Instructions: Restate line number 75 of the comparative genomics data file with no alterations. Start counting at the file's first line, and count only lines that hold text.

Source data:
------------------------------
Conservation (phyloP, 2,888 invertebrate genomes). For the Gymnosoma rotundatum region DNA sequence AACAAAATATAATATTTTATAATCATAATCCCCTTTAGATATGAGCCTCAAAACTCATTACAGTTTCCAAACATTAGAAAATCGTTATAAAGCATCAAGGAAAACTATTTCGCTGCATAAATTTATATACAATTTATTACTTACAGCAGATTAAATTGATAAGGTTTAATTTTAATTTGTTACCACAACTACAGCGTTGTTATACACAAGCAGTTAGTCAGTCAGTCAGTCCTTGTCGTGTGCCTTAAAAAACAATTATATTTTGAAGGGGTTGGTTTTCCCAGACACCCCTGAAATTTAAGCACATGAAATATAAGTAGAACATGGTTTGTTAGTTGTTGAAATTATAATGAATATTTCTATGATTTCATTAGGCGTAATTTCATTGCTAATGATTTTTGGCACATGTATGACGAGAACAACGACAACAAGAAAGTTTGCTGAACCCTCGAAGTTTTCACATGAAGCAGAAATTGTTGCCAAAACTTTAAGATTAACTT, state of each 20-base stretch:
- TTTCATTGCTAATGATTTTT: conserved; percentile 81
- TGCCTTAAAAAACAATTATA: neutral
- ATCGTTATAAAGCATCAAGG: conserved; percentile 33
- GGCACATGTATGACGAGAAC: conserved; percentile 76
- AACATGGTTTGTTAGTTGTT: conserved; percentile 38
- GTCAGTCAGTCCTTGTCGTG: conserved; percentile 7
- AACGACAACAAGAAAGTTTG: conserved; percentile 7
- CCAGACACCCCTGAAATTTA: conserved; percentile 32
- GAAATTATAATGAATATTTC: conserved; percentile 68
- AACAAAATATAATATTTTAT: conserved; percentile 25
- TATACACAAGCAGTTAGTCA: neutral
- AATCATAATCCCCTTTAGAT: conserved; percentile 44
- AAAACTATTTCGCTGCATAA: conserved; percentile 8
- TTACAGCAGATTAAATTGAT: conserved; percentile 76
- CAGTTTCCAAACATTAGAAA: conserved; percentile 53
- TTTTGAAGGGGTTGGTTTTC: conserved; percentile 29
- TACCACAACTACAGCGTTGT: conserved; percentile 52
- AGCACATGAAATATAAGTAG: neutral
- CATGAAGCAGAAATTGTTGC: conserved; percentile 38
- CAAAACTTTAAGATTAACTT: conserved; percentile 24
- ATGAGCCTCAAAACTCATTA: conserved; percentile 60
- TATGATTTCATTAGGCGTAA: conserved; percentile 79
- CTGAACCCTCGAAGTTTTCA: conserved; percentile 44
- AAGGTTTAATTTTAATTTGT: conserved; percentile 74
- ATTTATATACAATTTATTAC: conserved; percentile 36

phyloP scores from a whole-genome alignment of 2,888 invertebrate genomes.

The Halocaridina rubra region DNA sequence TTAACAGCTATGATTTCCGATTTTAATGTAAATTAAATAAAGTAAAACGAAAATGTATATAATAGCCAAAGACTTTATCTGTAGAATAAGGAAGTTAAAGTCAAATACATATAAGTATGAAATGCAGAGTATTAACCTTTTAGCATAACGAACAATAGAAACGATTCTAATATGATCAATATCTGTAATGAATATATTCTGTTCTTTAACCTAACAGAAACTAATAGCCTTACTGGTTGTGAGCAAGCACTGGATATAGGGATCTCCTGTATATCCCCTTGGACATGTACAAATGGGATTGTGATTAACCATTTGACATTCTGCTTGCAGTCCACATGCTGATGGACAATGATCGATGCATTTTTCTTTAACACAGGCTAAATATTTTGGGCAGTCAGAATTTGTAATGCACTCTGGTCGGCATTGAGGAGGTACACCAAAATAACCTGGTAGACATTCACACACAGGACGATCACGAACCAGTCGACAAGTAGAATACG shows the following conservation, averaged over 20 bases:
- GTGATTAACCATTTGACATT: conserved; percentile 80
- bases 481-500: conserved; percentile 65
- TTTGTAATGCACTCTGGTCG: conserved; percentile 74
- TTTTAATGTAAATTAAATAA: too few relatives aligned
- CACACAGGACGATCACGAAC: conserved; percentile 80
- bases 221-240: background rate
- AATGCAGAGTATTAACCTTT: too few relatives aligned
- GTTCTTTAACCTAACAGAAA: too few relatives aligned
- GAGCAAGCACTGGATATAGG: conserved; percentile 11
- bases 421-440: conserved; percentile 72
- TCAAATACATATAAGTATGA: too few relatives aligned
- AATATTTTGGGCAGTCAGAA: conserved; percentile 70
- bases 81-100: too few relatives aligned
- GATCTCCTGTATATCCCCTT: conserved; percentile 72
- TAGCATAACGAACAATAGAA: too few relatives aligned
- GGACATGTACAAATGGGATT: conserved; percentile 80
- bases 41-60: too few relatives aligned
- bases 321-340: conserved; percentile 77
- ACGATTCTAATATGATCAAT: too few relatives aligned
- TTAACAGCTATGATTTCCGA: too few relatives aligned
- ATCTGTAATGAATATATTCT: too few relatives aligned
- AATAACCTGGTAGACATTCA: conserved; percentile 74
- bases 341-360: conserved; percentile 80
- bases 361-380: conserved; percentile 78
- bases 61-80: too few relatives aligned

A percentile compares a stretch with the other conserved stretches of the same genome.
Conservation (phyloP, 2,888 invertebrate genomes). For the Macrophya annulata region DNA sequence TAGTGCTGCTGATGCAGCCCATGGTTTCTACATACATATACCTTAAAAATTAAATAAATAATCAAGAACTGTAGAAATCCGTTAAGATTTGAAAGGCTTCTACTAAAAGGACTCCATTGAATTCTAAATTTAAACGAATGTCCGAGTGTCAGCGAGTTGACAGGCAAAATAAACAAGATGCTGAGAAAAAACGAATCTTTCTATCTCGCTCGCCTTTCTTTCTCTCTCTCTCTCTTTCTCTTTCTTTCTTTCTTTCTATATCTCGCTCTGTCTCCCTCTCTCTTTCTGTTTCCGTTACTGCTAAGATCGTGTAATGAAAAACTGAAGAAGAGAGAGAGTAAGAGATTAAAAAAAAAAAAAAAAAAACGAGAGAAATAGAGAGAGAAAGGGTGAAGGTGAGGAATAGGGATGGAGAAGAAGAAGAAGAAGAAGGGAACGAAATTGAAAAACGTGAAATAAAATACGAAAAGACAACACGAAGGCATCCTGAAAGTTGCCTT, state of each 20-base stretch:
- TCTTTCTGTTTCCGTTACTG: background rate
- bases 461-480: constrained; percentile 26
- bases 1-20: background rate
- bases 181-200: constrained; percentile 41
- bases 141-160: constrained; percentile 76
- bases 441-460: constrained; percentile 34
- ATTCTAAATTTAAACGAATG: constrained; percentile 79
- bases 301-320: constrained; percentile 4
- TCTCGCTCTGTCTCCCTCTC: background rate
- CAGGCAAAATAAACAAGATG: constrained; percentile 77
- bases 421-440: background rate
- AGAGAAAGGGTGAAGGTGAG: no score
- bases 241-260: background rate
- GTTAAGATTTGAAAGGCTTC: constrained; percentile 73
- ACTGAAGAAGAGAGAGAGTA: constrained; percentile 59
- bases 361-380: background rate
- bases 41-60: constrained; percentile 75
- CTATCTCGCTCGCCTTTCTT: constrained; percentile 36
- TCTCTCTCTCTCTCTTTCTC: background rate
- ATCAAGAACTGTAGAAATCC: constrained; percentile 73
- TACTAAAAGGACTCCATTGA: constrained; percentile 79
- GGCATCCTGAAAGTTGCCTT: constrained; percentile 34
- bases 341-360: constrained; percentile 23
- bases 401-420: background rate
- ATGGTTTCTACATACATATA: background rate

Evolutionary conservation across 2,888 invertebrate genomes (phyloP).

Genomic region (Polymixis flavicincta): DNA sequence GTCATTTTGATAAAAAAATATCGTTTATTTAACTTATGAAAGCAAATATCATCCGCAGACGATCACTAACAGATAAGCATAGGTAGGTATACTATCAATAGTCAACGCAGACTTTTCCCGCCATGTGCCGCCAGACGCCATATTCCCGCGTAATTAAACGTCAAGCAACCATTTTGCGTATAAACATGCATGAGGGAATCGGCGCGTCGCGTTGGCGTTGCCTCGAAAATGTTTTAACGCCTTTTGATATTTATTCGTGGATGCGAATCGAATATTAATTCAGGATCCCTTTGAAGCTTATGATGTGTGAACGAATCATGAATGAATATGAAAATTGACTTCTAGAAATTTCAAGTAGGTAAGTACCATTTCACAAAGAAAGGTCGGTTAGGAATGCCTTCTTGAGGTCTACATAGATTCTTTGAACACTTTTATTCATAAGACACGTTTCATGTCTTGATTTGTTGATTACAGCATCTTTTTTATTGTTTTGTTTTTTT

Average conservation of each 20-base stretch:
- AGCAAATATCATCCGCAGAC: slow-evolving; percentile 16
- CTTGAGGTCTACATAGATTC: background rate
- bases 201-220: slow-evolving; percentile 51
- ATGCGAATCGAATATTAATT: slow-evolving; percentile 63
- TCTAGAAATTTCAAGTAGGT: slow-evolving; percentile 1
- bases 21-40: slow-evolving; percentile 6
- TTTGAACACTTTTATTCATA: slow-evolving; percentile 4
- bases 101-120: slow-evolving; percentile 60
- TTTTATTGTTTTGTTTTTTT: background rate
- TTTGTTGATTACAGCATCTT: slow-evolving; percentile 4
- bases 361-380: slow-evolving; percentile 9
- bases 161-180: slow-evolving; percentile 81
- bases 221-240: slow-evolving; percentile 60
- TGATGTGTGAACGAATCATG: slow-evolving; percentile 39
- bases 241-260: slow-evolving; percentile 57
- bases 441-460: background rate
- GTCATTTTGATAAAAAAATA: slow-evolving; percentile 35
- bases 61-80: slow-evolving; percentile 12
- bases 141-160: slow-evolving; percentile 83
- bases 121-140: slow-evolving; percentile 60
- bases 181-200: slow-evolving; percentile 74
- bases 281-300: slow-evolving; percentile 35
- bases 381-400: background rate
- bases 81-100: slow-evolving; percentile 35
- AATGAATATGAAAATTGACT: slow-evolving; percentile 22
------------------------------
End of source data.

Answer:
- ATCAAGAACTGTAGAAATCC: constrained; percentile 73